Kangaroo Island is Australia’s 3rd largest island. Enjoy coastline, scenery, and wildlife. Seal Bay is home to the world’s third largest sea lion colony.

If you love seafood head to the Eyre Peninsula. You can visit one of their many seafood festivals of even snorkel with sea lions and dolphins. The peninsula also has the Gawler Ranges, which has great rock formations such and the Organ Pipes.

A must do in SA is to head to the outback and explore the Flinders Ranges. The mountain range stretches for 430km. Explore amazing scenery of cliffs and craters.

The largest salt lake in the country is Lake Eyre. It covers 1 million square kilometres and is in 3 states, SA, NT and QLD. It is not often filled with water but is still a stunning spectacle even when dry.

Tasmania

Cradle Mountain has a caravan park near the front entrance. Use it as a base to explore the mountain and do the various bushwalks.

Freycinet National Park is so popular during Christmas and Easter that you need to enter a ballot for a campsite. Explore the beautiful bays of Honeymoon Bay, Sleepy Bay and Wineglass Bay.

The Bay of Fires stretches all the way from Binalong Bay in the south to Eddystone Point in the north. Walk along the white sandy beaches and enjoy the coastline.

Explore caves and waterfalls in Mt Field National Park. Russell Falls and Horseshoe Falls are just two of the many places to visit.

Tasman National Park includes attractions such as Tasman Arch, The Blowhole, Waterfall Bay and Remarkable Cave. It is also close to the Port Arthur Historic Site.

If you wish to visit Tasmania’s highest waterfall, Montezuma Falls, then stay at nearby Rosebery on the west coast.

Northern Territory

Uluru is one of Australia’s most famous attractions and is located in Uluru-Kata Tjuta National Park. The park is also home to the dome shaped rocks of Kata Tjuta, located 40km from Uluru. Both sites are amazing to visit with Uluru being particularly stunning at sunset.

Kakadu National Park is Australia’s largest National Park with so much to explore. Depending on where you are you can see river estuaries, mangrove swamps, flood plains, plateaus tropical forests and waterfalls. Some parts of the part are closed in the wet season due to flooding so you do need to plan your trip.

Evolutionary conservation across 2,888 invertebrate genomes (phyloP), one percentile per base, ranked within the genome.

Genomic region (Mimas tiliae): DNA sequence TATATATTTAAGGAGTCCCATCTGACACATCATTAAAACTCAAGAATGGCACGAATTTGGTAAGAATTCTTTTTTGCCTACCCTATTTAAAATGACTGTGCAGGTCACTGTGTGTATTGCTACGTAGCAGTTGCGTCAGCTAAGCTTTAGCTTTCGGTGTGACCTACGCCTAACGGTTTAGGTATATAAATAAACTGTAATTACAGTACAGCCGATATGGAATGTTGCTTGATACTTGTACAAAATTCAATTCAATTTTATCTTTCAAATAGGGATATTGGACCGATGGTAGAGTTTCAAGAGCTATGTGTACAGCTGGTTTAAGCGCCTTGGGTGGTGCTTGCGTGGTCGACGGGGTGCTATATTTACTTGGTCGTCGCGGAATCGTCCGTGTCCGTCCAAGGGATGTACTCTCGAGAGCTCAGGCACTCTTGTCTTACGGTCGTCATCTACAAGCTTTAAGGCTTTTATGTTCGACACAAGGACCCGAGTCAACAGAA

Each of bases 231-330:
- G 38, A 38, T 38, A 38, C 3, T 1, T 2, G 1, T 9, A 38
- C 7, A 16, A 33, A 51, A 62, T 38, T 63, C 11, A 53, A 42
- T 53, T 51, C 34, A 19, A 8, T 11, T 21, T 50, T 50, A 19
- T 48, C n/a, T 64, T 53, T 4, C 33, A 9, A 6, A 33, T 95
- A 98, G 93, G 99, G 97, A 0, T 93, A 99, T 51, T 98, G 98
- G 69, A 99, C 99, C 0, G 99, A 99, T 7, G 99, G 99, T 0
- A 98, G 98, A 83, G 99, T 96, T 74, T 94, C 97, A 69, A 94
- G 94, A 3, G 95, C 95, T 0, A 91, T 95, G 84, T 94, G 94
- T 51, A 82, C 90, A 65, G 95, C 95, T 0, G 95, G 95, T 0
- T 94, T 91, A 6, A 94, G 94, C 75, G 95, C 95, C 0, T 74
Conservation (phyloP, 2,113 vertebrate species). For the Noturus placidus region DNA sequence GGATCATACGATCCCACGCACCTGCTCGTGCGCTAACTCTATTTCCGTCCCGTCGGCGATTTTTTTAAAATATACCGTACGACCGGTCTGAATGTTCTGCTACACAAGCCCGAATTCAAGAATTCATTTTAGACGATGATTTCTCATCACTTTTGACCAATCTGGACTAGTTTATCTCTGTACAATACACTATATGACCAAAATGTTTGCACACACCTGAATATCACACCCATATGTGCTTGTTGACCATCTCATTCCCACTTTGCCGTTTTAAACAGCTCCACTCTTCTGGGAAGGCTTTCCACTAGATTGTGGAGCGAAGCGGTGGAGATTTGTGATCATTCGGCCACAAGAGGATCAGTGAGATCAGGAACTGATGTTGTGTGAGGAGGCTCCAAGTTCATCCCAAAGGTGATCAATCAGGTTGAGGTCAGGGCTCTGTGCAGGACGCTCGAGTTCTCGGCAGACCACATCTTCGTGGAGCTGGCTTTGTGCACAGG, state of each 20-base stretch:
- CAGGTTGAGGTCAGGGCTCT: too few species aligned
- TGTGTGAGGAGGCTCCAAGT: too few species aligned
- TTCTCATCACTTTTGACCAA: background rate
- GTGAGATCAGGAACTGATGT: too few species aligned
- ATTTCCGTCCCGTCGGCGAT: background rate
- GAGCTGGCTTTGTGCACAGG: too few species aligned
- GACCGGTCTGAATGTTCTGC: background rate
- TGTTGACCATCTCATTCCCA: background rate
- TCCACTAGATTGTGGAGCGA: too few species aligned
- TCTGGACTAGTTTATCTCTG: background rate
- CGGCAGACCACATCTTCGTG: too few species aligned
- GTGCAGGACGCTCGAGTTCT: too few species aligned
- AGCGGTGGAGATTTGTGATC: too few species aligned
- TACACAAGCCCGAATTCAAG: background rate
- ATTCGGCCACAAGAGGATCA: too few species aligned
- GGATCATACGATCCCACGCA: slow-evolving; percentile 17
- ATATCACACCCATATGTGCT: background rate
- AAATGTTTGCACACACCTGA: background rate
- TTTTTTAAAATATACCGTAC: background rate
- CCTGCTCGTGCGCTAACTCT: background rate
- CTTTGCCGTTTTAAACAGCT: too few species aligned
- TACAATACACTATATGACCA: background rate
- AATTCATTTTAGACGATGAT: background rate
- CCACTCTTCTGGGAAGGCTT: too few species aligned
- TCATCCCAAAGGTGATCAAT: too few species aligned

Nitmiluk National Park is home to Katherine Gorge. Boat trips down the Katherine River through the gorges are a popular way of experiencing the sandstone cliffs.

Litchfield National Park is approximately 90 minutes from Darwin and so it a good way to experience the Northern Territory without going too remote.

Alice Springs is a good base for sightseeing to places like Uluru, the MacDonnell Ranges or Kinds Canyon. It also has it’s own attractions and is not longer a dusty outback town but full of things to do and places to stay.

Australian Capital Territory

The main thing about the ACT is Canberra (that was why it was created) but don’t let that stop you from putting this only your camping trip list. There are some fantastic things to do in Canberra such as seeing Parliament House (old and new), the Australian National Botanic Gardens, walk around Lake Burley Griffin, Questacon, the National Zoo and Aquarium and Mount Ainsley Lookout.

It is also the home of the Australian War Memorial, which I believe is something every Australian should go to in their lifetime. Set aside a few hours to go through the museum and thought-provoking memorial. There is even a child-friendly Discovery Zone with interactive displays.

Tent, camper trailer or caravan?

If you have decided to go camping the next question is what level? Are you going to rough it in a tent, go in luxury in a fully equipped caravan or do something in between with a camper trailer?

They each have their pros and cons and what you choose to do generally depends on your needs and budget.

Tents are the cheapest option. You also won’t need a car capable of towing something. However you do need the room to fit all your gear into the car, or a roof-rack on top to store things you need. Tents also provide the ability to choose campsites that may not fit a camper trailer or caravan, so you can sometimes get the best spots.

The downside to tents is they do take some time to set up and pack away all of the things you need, especially if you don’t have a quick set up one, and they are less organised with limited storage options.